At 9 a.m. Sunday morning — sixty hours after the storm first struck — 2740 REC customers in Rappahannock were still without power. In fact, there were more electrical outages in Rappahannock on Sunday and subsequent days this week than in any of the 21 additional counties served by REC. About 35 percent of the county was still without power on Monday, on Tuesday the number was down to 977, while 322 customers remained in the dark at noon Wednesday when this newspaper went to press.
REC, which was widely praised for its response amid horrific conditions, hoped to have all of Rappahannock back on line by Wednesday night.
“More than 100 line workers from other electric co-ops in Virginia and three other states have joined REC crews as restoration and repairs continue,” said REC’s communications director Casey Hollins.
More than 250 REC employees were working “around the clock” to restore power, she assured — “about double REC’s normal force of line personnel.”
“Nearly 100 mutual aid linemen from Kentucky, North Carolina and South Carolina have arrived, with more expected from in-state electric co-ops that experienced less damage than REC,” Hollins continued. “REC’s service territory sustained some of the most significant damage in Virginia, with nearly 100 percent of members in several localities losing power at some point during the storm.”
The electric co-op said the “most significant damage” occurred in Rappahannock and bordering counties, adding it was so catastrophic that REC crews and their support teams were not only continuing “the tedious task of repairing [but], in some cases, rebuilding lines.”
“Camping is getting old,” a frustrated Castleton resident told this newspaper, as her family began the new week without power — three-plus days in the dark, and counting. Hundreds without electricity called on their more fortunate friends and neighbors for everything from drinking water to a hot bath.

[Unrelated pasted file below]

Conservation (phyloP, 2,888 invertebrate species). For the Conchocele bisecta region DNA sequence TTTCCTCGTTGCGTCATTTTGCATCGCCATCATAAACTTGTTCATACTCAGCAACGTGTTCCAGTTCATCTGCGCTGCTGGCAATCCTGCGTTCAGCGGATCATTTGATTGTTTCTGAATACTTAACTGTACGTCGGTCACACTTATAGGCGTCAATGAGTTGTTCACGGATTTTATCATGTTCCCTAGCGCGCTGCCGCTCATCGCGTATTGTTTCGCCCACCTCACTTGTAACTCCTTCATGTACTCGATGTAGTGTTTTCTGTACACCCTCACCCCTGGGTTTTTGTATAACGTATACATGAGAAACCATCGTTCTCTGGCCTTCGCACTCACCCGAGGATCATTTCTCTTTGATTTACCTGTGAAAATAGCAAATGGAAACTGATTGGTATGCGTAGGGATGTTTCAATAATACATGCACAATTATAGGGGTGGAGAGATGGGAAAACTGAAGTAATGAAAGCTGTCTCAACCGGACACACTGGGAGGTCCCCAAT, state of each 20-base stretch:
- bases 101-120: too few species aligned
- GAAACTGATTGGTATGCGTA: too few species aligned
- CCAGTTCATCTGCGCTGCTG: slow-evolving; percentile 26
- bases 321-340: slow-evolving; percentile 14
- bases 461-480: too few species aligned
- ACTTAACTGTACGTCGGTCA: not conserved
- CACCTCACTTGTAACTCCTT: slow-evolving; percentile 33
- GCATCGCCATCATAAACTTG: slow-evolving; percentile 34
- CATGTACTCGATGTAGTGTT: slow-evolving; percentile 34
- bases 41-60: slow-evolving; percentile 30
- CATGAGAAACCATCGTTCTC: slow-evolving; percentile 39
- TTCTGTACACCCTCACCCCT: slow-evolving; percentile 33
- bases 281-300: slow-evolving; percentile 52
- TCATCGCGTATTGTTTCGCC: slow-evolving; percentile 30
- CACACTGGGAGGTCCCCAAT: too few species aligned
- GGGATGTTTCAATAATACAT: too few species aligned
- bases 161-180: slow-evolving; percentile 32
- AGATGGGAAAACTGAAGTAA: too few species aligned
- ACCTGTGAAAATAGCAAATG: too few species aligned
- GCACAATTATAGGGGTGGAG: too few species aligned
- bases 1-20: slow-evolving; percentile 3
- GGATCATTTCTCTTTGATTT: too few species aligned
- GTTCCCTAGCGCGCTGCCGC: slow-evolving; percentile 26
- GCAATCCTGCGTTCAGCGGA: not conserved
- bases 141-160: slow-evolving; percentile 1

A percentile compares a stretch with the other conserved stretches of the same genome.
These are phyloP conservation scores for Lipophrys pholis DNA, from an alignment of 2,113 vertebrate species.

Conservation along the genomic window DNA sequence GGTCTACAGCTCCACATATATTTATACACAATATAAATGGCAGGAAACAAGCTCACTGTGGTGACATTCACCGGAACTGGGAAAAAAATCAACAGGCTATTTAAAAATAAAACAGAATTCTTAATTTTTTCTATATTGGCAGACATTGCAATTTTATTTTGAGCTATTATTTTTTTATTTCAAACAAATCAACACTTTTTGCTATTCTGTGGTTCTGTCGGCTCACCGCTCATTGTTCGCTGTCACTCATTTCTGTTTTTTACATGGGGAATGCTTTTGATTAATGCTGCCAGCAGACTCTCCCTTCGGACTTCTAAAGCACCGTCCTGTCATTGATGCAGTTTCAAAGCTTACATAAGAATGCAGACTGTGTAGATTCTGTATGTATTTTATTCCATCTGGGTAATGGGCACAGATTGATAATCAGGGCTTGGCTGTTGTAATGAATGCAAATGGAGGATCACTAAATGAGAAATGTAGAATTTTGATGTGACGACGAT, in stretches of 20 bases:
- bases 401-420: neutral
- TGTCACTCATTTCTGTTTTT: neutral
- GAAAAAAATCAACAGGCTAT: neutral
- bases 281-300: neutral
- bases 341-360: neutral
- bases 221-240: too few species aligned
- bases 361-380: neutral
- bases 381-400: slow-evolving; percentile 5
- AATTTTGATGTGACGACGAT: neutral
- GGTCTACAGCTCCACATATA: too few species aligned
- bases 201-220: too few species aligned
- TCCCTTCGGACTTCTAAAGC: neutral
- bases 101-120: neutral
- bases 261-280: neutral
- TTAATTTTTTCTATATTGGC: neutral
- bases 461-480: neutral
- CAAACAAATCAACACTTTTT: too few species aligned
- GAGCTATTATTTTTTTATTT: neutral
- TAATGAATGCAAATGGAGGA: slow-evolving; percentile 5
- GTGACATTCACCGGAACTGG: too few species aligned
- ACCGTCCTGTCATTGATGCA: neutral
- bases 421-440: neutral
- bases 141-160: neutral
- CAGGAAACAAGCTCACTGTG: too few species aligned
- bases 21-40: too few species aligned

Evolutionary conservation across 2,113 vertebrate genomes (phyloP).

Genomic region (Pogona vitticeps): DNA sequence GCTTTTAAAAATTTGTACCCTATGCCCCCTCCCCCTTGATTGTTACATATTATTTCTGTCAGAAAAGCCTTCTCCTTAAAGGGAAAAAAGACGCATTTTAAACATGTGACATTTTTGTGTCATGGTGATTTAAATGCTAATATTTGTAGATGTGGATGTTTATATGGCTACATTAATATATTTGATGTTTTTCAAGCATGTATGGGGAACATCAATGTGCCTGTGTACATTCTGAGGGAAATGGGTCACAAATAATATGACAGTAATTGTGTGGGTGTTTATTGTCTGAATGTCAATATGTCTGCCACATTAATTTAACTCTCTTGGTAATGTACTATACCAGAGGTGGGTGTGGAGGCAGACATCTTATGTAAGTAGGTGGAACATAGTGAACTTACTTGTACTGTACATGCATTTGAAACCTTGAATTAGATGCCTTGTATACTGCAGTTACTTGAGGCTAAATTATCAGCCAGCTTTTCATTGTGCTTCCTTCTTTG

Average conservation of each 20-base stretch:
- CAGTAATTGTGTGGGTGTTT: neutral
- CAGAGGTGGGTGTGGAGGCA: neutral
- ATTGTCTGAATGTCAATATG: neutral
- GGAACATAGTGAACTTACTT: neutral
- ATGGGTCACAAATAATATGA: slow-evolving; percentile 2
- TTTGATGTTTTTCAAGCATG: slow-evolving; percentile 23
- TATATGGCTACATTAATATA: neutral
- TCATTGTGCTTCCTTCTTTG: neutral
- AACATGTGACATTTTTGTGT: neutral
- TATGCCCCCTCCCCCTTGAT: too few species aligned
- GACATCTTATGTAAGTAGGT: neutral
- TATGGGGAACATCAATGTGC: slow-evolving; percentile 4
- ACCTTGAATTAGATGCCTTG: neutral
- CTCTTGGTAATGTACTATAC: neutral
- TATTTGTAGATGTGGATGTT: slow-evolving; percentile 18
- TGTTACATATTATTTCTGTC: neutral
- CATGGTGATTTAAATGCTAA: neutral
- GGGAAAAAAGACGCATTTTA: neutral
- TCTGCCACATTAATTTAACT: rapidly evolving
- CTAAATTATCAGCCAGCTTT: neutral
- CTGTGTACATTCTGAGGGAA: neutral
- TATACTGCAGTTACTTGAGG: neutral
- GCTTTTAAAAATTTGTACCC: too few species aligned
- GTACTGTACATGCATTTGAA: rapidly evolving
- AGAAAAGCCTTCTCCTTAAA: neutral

In the county seat of Washington, a few REC customers remained without power through midweek, however most of the lights in the historic town were back on by Saturday evening.
All said and done, the winds toppled hundreds of trees in the county, blocking major and secondary roadways and resulting in miles of downed power lines.
“If you got here earlier you wouldn’t have gotten past here,” said one resident who lives next door to B&B Service Center on U.S. 211 in Sperryville, where early Friday morning a large uprooted tree had been pushed to the side of the highway. Just across the road, a thick pine tree brought down a cabin’s chimney.
Trees fell on numerous other houses in the county as well, including one in Swindler Hollow causing considerable damage to the front porch and roof. Other homes lost portions of roofs, including an entire roof in Huntly. An unoccupied trailer house on a hillside overlooking F.T. Valley Road south of Sperryville was completely twisted — and ultimately flattened — by the high winds.
VDOT crews, assisted by local fire and rescue, worked throughout the pre-dawn hours Friday to clear huge trees and branches from the roadways. In many cases snowplows were used to push the trees off of roads.
Countless utility poles were snapped in two like toothpicks, including one next to the Rappahannock County Sheriff’s office. A large green highway sign west of Sperryville fell victim to even stronger canyon-effect winds that blew through Thornton Gap.
Rappahannock County’s Interim Emergency Services Coordinator Art Candenquist told the News at the start of this week: “Every area in the county was affected by the Nor'easter.”